Common Logical Fallacies and Examples from Social Media

by SJ Thomason

“Then you will know the truth, and the truth will set you free.” John 8:32

I was invited to have a chat with an atheist named Tony Murphy on social media who calls himself Hackenslash. When I asked him for the topic that he was interested in discussing, he sent me a meme that indicated he wanted to discuss (my) logical fallacies. A logical fallacy is a flaw in reasoning. The intention of this blog is to define some of the most common fallacies and to offer examples in an attempt to reduce their prevalence.

Ad Hominem

The ad hominem means “to the man” and refers to any attacks on the person advancing an argument rather than on the validity or logic of the argument itself. The reason a person rejects the conclusion is because of the characteristics of another person (unrelated to the argument) and not because of the content of the argument itself.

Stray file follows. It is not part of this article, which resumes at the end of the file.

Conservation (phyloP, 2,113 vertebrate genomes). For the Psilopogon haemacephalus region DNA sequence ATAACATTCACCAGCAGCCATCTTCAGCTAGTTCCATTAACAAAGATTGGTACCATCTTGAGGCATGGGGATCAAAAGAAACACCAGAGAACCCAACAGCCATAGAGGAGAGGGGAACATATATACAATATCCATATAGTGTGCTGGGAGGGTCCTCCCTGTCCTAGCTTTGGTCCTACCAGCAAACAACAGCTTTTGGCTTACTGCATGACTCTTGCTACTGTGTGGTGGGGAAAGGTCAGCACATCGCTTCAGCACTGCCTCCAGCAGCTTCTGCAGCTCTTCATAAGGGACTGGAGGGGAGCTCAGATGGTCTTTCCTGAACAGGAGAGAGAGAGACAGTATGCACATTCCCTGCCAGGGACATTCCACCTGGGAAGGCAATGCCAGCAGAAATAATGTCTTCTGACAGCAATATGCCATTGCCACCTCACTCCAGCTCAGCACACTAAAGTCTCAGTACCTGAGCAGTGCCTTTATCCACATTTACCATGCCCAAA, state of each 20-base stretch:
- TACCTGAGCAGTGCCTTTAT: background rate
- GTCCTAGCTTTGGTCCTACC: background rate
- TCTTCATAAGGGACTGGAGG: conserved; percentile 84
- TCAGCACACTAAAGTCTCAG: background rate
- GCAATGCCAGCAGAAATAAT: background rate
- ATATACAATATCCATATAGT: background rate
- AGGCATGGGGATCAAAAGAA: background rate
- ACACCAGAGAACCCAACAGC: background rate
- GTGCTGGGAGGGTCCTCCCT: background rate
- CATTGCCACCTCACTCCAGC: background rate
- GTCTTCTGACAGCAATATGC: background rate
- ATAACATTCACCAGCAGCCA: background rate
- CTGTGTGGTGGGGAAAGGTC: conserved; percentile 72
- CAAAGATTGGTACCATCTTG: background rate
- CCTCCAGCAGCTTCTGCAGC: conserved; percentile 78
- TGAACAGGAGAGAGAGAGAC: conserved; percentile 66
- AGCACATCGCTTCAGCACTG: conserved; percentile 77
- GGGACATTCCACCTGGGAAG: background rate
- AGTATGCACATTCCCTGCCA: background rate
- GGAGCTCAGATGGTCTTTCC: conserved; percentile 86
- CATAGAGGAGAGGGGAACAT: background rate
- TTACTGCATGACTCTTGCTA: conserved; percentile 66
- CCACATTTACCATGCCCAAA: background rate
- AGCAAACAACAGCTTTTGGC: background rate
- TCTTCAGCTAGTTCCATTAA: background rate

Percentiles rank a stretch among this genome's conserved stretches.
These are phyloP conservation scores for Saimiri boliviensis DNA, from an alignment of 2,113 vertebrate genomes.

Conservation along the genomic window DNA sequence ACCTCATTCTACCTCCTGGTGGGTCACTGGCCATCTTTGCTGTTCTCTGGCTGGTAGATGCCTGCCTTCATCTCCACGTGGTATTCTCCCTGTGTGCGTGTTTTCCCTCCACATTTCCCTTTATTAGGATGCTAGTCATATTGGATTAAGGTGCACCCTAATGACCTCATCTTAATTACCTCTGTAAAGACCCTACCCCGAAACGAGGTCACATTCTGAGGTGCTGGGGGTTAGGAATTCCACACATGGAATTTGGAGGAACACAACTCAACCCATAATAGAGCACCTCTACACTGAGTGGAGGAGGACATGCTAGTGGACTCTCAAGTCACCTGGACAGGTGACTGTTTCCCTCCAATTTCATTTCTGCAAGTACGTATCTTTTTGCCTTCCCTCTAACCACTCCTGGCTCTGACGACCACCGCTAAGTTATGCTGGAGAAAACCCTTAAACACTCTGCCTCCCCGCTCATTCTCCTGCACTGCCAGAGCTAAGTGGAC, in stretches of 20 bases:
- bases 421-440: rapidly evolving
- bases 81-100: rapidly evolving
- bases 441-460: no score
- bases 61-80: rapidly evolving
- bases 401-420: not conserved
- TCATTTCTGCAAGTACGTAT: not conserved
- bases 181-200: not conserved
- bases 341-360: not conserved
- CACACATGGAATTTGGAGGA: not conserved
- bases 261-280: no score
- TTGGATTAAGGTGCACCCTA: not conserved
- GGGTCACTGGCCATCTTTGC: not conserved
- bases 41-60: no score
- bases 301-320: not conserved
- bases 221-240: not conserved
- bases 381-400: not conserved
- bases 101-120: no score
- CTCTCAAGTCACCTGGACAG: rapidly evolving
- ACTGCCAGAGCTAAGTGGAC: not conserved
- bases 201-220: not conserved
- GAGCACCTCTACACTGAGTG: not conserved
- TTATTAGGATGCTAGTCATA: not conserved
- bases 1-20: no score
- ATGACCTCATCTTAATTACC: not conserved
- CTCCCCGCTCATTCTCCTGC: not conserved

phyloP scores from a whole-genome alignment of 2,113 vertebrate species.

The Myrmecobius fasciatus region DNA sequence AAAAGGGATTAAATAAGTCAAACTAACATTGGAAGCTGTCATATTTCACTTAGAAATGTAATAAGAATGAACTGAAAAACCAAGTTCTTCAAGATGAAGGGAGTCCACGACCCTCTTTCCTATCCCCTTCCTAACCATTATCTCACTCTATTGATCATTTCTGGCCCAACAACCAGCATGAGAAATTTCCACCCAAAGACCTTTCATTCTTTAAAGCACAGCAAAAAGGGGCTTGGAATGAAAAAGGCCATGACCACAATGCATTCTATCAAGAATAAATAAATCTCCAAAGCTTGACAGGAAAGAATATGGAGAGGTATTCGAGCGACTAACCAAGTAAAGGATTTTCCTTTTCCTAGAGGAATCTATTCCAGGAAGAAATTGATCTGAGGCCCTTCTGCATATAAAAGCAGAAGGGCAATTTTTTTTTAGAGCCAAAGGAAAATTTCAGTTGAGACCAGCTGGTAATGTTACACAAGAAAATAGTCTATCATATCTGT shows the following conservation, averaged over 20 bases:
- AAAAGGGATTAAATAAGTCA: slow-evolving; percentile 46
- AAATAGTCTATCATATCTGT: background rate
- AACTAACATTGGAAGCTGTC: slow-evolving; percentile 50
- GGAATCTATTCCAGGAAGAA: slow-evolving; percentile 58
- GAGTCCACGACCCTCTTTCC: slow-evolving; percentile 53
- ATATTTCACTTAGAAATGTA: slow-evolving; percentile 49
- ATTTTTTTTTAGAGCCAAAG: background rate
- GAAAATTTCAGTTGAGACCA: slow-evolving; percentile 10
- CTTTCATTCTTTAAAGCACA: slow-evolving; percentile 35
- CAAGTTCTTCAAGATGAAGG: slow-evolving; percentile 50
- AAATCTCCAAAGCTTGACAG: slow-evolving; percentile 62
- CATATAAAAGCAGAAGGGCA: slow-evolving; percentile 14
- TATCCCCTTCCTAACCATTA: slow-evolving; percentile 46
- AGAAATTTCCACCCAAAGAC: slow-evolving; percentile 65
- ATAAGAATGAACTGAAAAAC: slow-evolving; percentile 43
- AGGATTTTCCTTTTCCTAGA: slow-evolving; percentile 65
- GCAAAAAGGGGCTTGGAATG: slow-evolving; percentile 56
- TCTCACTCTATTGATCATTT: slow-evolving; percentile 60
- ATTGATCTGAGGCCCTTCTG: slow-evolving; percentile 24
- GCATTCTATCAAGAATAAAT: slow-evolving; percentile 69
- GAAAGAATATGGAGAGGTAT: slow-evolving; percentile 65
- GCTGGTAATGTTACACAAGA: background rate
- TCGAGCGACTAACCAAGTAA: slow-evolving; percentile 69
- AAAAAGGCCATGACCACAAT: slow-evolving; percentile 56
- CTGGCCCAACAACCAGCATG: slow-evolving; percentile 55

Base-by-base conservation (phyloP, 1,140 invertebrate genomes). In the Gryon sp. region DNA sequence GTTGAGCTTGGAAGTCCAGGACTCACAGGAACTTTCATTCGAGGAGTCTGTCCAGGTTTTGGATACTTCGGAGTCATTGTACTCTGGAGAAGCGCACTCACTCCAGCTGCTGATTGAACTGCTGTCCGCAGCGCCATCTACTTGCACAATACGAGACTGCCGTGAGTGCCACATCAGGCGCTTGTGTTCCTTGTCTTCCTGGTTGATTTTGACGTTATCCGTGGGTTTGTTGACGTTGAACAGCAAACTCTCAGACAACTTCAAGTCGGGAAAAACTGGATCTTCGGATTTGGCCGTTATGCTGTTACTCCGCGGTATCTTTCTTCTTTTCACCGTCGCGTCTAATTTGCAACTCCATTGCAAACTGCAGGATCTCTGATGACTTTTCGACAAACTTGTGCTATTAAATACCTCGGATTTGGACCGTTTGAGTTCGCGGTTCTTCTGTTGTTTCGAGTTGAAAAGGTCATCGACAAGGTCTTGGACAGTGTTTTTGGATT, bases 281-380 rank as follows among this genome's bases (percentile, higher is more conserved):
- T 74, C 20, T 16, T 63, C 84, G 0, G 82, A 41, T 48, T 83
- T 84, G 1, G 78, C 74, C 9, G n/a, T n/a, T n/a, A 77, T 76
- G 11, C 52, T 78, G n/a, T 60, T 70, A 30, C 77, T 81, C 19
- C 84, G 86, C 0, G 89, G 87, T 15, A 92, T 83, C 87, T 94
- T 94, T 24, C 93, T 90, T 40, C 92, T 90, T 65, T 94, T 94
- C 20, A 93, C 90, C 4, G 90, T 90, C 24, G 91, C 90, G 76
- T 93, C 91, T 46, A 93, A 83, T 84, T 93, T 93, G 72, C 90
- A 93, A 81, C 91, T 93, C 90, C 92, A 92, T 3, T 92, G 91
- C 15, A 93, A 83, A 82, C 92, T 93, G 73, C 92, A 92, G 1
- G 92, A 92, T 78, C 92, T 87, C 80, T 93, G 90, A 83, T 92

This video by William Lane Craig explains the ad hominem fallacy well: https://www.youtube.com/watch?v=zrVGuUsL2PM

Anecdote

The anecdotal fallacy occurs when someone attempts to generalize a person’s individual experience to a larger population. For example, an atheist may indicate that he does not believe in God because when he prayed, he felt that God did not answer. Therefore, he determines that God must not answer prayers for anyone.

Appeal to Emotion

Appeals to emotion include appeals to fear, envy, hatred, pity, pride, selfishness, or another emotion to manipulate an emotional response rather than offering a logical argument. This particular fallacy is commonly applied by atheists when they post pictures of injured or dead babies to generate emotion and animosity against God.

Argument from Authority

This is the opposite of the ad hominem. In this case, the argument is put forth based on the authority of the person who is advancing the argument. The authority may refer to authority via power or knowledge. For example, atheists may state that Richard Dawkins believes that evolution eliminates the “need” for God and there are no objective moral values. Because Richard Dawkins is an authority with a Ph.D. in biology, atheists may  assert that his beliefs are true based on his authority…

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Common Logical Fallacies and Examples from Social Media | Christian Apologist